Book 19 - Asterix and the Soothsayer
Asterix and the Soothsayer doesn't contain any Latin jokes. I had planned to simply leave a note to that effect and move on to the next one, but Professor Ibrox thought we should write something. So I asked him to explain what Asterix meant to him when he was a kid.
Professor Ibrox nostalgasises:
"My childhood love for Asterix starts with the simple fact that it was a comic. Comics were more fun than books. Most books in my local library didn't even have pictures inside. What a scam! So I mostly read Asterix and Tintin. As good as Tintin was, it was never my favourite.
"I was a short child. My oldest brother used to tease me by saying I was short because all my bones had fused together and I would end up with a hunchback and have to work in a bell tower. He all but ruined my childhood with his mean-spirited yet surprisingly literate bullying. So it was simply a revelation that here was a story where the little guy routinely beat up the big guys.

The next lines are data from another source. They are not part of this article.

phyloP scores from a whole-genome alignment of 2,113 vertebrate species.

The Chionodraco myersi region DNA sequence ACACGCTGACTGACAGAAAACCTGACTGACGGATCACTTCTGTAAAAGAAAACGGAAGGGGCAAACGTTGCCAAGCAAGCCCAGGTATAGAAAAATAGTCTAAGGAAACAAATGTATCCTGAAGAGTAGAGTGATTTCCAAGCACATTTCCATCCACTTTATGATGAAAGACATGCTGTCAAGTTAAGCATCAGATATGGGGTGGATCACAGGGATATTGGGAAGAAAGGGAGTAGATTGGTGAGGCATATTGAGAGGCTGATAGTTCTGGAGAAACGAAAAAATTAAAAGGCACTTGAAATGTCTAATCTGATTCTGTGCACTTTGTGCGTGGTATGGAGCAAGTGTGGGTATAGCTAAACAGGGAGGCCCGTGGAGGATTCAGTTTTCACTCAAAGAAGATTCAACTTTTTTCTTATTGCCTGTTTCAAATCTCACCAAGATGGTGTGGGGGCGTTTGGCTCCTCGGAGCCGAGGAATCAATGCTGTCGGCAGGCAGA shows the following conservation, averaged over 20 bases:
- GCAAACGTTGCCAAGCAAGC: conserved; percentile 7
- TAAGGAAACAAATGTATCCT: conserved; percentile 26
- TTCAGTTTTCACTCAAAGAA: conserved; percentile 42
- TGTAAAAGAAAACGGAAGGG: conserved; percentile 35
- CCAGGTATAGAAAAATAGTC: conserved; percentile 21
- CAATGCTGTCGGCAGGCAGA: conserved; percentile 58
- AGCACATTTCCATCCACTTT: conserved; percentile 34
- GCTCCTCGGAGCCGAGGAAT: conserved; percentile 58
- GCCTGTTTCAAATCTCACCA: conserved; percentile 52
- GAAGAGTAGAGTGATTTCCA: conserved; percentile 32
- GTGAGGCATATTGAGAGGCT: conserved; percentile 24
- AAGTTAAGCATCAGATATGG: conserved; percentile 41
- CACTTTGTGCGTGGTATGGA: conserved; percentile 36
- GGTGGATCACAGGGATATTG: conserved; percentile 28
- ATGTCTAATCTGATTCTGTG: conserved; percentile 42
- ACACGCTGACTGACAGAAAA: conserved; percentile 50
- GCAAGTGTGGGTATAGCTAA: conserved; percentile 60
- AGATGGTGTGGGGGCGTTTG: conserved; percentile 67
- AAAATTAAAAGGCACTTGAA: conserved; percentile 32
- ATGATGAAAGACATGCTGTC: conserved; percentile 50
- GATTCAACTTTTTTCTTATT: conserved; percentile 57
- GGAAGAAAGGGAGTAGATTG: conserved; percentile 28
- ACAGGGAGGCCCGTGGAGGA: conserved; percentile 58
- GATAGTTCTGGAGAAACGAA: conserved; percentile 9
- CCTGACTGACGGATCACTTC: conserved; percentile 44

"I grew up in Glasgow, a city populated by feral drug addicts and beefy football hooligans. Everyone bigger than me, which was most people until I had a growth spurt at 17, was a threat, a menace, and a danger. So imagine my first impression of the Obelix character. He was bound to be the biggest bully of them all. But no! He was a gentle giant. Oh, he liked beating up Romans, but playfully; there was no malice in him. I liked him very much.
"Finally, even when I was knee high to a haggis I had political leanings. There are only three things you can trust the French to make: cheese, travel chaos, and subversive literature. And Asterix is subversive all right. Since I devoured it as a youth, I've been even more ready to stand up for the little man (who was often me), to fight against all odds, to reject imperialism in all its forms, and have grown to understand that for every situation there is a magic potion which solves everything. The Greeks called it nectar; today it is called lager."